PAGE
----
Cool! Sweeney in the Sacramento Bee
Oh, wait, it's not so cool, if you're Sweeney.
You see, Sweeney is only one of two members of Congress who allows his spouse to skim off fundraising.Editorial: Doolittle must lead by example on ethics debate - sacbee.com:
" Published 2:15 am PDT Sunday, April 9, 2006Well, if you count the 10% Sweeney's wife got, then Kirsten netted about the same as Sweeney.
Story appeared in Forum section, Page E6
As a member of the House leadership team, Rep. John Doolittle, R-Rocklin, should be setting an ethical tone in Congress.
Yet Doolittle's pushing the envelope continues to prompt questions about just how separate his campaign funds are from his family's enrichment. The law says candidates may not divert campaign funds to personal use. It names a wide range of prohibited uses: household items, funeral expenses, housing payments, for example. Salary payments to family members are prohibited - unless they are no more than the fair market value of bona fide campaign services.Sell It Yourself
The rules say nothing about commission payments to family members - and that is where Doolittle has pushed the envelope. His wife gets a 15 percent commission on contributions that come to his campaign committees. News accounts to date find only one other member of Congress doing this. John Sweeney, R-N.Y., pays his wife a 10 percent commission for campaign fundraising.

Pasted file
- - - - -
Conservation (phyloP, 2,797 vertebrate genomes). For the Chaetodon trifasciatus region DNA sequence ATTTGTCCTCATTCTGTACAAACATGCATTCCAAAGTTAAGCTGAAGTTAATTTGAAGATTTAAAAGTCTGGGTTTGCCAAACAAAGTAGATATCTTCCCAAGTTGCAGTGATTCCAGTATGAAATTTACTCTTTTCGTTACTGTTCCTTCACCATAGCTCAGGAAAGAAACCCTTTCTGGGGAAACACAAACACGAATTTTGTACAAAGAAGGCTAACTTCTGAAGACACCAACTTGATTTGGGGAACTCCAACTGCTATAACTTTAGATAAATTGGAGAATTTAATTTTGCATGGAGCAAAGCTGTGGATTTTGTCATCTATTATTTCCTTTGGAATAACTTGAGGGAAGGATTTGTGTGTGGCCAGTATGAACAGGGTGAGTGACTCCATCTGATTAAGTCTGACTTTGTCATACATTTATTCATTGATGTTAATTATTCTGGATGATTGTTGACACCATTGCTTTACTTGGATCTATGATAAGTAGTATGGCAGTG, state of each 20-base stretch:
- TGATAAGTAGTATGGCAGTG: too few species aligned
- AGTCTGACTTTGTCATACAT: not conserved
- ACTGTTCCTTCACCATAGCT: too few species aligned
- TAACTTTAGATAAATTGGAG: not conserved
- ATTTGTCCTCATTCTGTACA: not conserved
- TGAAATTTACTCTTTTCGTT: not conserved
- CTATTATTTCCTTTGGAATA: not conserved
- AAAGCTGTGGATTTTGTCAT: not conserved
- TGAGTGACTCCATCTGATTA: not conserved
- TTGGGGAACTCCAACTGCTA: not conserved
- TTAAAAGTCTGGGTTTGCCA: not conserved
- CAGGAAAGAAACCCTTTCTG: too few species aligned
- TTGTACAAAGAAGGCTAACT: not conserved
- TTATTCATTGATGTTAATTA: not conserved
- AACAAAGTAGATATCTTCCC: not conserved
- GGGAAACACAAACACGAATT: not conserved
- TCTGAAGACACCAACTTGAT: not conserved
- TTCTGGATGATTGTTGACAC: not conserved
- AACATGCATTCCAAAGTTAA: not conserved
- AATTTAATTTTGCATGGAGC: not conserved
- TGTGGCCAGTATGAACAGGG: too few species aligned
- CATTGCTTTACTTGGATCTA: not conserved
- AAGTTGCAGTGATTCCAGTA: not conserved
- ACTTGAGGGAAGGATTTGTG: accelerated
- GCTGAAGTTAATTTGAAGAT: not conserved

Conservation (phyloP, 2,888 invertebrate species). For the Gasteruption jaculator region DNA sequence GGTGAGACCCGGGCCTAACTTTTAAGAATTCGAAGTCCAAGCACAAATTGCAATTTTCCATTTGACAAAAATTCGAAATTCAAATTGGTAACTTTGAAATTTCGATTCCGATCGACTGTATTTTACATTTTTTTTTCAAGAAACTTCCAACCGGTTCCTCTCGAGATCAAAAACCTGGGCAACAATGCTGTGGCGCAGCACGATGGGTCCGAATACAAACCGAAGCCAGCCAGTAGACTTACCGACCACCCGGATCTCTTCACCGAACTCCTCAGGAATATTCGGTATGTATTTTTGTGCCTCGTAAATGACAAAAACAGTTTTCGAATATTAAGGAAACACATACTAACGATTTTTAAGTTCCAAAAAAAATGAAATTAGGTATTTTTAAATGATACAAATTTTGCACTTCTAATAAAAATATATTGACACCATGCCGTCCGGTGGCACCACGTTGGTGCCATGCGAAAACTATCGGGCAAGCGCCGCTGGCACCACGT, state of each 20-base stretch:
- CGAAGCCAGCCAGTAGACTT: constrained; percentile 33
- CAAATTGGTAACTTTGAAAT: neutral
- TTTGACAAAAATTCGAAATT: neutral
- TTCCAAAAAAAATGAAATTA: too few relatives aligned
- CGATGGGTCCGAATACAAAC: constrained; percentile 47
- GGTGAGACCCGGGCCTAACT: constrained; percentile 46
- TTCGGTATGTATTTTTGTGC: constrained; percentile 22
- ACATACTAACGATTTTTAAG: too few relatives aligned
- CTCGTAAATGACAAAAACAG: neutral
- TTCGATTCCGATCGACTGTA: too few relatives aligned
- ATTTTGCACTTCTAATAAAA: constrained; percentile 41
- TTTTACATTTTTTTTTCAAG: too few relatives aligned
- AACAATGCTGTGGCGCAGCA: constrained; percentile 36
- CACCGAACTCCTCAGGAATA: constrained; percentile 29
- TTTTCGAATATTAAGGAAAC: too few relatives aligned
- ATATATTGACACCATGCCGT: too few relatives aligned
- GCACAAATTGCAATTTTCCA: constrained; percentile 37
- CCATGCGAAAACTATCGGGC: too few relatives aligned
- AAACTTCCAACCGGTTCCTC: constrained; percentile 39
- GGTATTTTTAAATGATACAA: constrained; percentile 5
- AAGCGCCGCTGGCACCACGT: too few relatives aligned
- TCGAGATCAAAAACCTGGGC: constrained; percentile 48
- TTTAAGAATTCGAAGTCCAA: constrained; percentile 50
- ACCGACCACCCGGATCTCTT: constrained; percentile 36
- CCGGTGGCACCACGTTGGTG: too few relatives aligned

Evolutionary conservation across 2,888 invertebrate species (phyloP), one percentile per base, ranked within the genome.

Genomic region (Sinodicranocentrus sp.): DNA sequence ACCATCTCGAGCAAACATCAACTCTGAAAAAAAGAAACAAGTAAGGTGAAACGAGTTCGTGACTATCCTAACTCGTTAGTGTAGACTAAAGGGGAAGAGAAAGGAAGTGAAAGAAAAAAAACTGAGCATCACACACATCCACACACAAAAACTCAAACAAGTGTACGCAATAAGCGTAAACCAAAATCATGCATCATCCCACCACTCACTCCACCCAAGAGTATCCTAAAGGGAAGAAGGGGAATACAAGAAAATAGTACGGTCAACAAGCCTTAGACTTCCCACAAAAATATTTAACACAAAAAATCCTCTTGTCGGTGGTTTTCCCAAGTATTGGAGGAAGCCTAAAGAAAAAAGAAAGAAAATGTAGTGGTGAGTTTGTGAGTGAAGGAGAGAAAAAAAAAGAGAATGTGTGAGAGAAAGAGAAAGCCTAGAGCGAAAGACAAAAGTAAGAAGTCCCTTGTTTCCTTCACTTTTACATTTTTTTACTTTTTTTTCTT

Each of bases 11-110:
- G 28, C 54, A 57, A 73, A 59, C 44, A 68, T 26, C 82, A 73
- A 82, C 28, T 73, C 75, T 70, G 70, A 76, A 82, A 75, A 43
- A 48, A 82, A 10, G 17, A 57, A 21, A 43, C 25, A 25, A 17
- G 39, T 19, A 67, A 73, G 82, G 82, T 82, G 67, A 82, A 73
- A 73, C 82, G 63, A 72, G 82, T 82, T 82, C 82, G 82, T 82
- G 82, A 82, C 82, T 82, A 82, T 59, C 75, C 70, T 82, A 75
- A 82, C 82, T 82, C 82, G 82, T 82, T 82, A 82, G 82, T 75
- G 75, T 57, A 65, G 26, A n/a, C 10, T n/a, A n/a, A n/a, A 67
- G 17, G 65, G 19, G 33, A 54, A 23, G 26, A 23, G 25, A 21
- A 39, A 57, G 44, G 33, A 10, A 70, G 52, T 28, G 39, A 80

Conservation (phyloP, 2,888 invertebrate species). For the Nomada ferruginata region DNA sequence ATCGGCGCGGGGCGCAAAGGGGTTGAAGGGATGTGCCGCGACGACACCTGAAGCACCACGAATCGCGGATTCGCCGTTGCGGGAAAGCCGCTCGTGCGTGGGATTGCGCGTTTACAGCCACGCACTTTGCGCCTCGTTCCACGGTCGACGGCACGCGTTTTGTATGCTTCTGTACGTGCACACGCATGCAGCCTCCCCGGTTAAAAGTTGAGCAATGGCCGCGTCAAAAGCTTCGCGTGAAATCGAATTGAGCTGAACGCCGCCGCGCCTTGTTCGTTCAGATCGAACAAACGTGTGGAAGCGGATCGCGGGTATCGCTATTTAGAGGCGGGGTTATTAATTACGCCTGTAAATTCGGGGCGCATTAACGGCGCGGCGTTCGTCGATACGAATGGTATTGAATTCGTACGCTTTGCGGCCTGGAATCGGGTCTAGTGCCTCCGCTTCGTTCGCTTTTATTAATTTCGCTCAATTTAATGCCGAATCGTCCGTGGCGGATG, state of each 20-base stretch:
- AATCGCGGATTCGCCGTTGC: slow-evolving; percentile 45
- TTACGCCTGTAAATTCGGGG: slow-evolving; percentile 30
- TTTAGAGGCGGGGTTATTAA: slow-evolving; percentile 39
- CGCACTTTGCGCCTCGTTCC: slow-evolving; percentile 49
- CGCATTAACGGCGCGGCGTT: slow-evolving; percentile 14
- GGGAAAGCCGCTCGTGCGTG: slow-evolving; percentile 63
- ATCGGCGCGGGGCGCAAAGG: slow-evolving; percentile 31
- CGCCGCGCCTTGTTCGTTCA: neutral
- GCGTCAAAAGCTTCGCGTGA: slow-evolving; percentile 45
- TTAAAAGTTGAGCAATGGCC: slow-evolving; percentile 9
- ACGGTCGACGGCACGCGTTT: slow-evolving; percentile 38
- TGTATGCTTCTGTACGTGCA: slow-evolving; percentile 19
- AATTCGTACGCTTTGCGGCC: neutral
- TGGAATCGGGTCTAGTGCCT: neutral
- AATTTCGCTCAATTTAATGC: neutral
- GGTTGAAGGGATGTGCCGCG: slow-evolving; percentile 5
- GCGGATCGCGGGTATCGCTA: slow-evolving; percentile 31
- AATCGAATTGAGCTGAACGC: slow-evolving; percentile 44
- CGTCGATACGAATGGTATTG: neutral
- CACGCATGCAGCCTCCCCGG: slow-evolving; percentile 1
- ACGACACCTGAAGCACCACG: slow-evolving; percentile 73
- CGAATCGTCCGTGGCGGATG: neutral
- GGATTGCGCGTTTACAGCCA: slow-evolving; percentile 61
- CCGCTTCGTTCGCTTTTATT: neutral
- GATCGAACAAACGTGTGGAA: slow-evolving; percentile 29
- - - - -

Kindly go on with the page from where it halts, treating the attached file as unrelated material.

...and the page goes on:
Both men serve on the Appropriations Committee, so donors practically throw themselves at their doors hoping political contributions will win face-to-face access. A fundraiser doesn't have to do much.
Commission payments going directly into the household income of the Doolittles and Sweeneys skirt the spirit of the law. Some other members of Congress - about 50, according to news accounts - have family members on their campaign payrolls. But news accounts to date find only Doolittle and Sweeney giving their wives a percentage of political donations. Doolittle cannot say 'everybody does it.' He and Sweeney are outliers.
The Doolittle camp claims that the Federal Election Commission 'put its official stamp of approval on such arrangements' in a 2001 advisory opinion. Not true. The FEC ruling referred only to 'salary payments,' not commissions, and made it clear that a family member must have the qualifications of a bona fide professional. Most important, the contract must conform to 'standard industry practice' between paid consultants and candidate committees. That is the crux of the matter.
Does Julie Doolittle have fundraising experience and expertise? Where is the record that she is doing or has done fundraising for other political campaigns? We don't see it. She set up her business, Sierra Dominion Financial Solutions, just two months after her husband won a seat on the Appropriations Committee.
Does her 15 percent commission conform to standard industry practice? In 2004, Doolittle's opponent raised only $2,300 and won only 35 percent of the vote. For that kind of race, a paid fundraiser is hardly necessary. Yet Doolittle amassed more than $1 million in contributions. Were the Doolittles driving up contributions to benefit the family income more than to thwart an underfinanced opponent?
Fundraisers do not typically work on commission. The trend is toward a fee, based on the difficulty of the campaign.
Doolittle may have found ambiguity in the law that allows him to get around the prohibition on personal enrichment. But his 15 percent arrangement is unseemly.Campaign contributions are supposed to help candidates win elections, not line their pockets. In this post-Tom DeLay era, Doolittle needs to show ethical leadership by example and end this unacceptable practice."